The Wisconsin Farm Bureau Federation is asking Congress to support legislation that repeals Country of Origin Labeling (COOL) for beef, pork and chicken.
The legislation, known as H.R. 2393, comes in the wake of a May 18 final ruling by the World Trade Organization that said amended COOL rules accorded less favorable treatment to imported livestock than to U.S. livestock. They also determined that the COOL rules provided an advantage to U.S. livestock farmers due to the extra costs associated with segregating animals.
“Canada has threatened to impose retaliatory tariffs on U.S. goods if the COOL requirements are not changed. Since we now have a WTO ruling, H.R. 2393 is appropriate legislation to move forward,” Karen Gefvert, Wisconsin Farm Bureau Federation’s Director of Governmental Relations, wrote to Wisconsin’s U.S. House delegation.
This legislation passed the House Agriculture Committee at the end of May is awaiting a floor vote in the House. Wisconsin Congressman Reid Ribble was an early co-sponsor of the bill.
“The Wisconsin Farm Bureau supports a WTO compliant COOL; however, the limited 60 day window for retaliatory tariff determinations makes that unlikely,” Gefvert explained. “We support passage of H.R. 2393, which amends the Agricultural Marketing Act of 1946 to effectively repeal country of origin labeling requirements for beef, pork, and chicken, while leaving intact the requirements for all other covered commodities.”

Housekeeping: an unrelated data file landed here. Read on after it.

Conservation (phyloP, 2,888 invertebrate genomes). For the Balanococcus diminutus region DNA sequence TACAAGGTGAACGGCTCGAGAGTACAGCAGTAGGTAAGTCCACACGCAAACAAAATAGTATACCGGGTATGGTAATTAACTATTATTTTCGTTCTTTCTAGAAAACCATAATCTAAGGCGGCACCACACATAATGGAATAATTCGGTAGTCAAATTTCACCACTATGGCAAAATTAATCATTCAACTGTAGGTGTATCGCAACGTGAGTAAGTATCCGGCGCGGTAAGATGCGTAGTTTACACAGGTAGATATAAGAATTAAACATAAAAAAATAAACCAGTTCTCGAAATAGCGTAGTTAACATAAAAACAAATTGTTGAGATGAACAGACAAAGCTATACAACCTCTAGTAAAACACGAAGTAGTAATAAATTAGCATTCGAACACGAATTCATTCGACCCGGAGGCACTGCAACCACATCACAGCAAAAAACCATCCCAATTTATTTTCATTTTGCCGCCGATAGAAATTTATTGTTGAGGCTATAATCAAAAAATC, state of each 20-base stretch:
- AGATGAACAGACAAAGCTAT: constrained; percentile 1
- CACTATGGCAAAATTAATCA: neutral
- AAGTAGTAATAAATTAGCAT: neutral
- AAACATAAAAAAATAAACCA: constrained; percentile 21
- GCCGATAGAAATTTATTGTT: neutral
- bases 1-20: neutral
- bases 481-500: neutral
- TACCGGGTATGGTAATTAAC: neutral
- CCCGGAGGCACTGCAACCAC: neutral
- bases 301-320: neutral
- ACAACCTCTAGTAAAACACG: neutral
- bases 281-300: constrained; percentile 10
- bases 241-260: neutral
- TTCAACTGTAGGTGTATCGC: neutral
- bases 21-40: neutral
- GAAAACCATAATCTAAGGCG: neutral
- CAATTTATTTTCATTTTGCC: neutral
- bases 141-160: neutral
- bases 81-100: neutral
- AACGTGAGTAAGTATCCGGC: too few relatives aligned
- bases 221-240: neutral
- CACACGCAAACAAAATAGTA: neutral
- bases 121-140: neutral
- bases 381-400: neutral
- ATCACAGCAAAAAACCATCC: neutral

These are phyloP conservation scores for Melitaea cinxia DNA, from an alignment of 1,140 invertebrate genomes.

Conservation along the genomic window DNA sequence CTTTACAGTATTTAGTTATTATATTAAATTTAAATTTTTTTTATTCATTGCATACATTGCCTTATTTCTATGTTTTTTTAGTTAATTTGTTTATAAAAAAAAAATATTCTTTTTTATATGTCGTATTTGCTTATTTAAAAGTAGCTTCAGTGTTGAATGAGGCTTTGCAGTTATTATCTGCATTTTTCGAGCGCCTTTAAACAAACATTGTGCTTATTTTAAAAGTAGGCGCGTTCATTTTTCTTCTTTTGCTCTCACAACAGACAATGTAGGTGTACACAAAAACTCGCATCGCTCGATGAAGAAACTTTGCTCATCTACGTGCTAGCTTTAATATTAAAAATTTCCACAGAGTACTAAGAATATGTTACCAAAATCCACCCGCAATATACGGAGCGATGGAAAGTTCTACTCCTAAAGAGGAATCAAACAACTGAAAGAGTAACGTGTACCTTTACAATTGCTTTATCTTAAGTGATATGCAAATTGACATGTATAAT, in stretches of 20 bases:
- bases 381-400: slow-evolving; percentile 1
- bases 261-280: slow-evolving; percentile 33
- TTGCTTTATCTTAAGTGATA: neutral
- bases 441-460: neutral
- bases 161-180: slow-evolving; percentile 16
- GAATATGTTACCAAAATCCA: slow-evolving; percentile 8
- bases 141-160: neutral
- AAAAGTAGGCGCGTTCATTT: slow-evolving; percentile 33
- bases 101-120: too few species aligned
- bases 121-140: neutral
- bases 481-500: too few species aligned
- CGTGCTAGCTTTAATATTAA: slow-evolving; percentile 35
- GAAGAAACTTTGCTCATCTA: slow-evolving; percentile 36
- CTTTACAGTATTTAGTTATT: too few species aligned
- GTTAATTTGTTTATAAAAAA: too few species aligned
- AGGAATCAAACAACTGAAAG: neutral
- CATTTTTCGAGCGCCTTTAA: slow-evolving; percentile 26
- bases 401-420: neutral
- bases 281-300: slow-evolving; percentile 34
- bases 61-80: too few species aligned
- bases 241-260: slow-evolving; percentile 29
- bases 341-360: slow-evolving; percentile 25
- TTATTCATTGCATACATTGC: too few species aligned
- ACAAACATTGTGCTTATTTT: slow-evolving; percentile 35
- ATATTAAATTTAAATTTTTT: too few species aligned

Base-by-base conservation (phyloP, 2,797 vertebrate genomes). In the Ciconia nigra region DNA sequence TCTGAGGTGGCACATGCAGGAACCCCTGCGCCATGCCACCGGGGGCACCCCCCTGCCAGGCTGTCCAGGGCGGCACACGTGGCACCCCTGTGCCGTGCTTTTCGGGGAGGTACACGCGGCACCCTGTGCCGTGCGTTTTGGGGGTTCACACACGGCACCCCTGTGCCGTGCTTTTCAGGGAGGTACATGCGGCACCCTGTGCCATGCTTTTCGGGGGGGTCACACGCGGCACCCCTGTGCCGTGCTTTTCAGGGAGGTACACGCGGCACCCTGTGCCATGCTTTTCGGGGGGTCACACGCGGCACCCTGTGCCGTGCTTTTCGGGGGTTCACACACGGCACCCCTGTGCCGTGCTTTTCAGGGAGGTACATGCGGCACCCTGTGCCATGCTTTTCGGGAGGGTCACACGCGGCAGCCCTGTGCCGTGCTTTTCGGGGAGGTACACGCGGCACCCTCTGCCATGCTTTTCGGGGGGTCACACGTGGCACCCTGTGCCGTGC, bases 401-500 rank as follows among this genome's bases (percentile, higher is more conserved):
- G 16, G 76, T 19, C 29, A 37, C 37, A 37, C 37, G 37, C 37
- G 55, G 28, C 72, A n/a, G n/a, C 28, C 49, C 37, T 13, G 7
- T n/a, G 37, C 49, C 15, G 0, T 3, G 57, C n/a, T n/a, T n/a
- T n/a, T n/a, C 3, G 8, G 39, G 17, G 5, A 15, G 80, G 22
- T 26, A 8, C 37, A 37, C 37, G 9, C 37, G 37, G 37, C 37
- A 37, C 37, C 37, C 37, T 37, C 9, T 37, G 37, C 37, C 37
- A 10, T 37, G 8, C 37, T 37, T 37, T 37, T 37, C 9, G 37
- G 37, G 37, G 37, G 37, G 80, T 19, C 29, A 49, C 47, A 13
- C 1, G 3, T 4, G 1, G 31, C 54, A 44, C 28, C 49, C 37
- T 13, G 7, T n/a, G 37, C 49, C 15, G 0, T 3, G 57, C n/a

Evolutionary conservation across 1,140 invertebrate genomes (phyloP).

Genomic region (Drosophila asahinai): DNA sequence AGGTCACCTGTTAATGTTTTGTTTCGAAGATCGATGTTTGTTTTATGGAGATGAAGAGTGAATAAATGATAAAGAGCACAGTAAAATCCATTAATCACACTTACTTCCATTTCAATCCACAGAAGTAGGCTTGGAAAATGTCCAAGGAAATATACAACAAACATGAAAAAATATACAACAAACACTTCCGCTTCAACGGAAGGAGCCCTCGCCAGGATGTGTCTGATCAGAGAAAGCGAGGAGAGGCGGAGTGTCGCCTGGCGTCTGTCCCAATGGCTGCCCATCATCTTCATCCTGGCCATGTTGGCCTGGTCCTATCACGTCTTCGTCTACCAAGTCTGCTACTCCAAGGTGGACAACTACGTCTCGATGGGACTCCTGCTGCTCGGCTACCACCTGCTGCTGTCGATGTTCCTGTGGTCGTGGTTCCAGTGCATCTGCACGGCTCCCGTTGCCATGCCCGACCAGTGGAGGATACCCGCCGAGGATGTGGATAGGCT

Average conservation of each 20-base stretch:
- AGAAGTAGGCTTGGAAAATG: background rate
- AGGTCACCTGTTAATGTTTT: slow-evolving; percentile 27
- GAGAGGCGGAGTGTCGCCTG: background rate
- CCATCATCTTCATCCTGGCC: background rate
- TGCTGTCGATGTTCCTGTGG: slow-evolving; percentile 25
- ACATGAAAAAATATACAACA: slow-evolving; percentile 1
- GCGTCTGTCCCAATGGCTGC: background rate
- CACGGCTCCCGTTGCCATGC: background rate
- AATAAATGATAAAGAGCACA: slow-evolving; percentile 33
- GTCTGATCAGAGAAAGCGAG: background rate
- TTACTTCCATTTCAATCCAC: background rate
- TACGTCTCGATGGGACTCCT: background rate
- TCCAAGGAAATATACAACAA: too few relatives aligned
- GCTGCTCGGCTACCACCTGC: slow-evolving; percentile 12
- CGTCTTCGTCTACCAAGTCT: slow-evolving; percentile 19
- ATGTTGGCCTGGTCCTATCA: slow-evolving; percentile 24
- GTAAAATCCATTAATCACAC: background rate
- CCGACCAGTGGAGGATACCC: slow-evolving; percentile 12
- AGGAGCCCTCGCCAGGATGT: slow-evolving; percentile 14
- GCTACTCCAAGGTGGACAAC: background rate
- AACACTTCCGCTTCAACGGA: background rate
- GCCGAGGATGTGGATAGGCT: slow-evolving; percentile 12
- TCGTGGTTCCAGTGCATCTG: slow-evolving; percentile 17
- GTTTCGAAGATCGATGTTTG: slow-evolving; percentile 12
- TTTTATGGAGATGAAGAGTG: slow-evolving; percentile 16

“We respectfully urge you to support H.R. 2393 and act quickly to avoid costly retaliatory tariffs for Wisconsin agricultural products,” Gefvert added.
Retaliatory tariffs from Canada and Mexico could exceed more than $2 billion to U.S. ag exports, and more than $600 million worth of Wisconsin exports, Gefvert noted.
Last year, Canada and Mexico were Wisconsin’s top two export markets, equating to more than $10.7 billion in trade (with $1.9 billion coming from agriculture).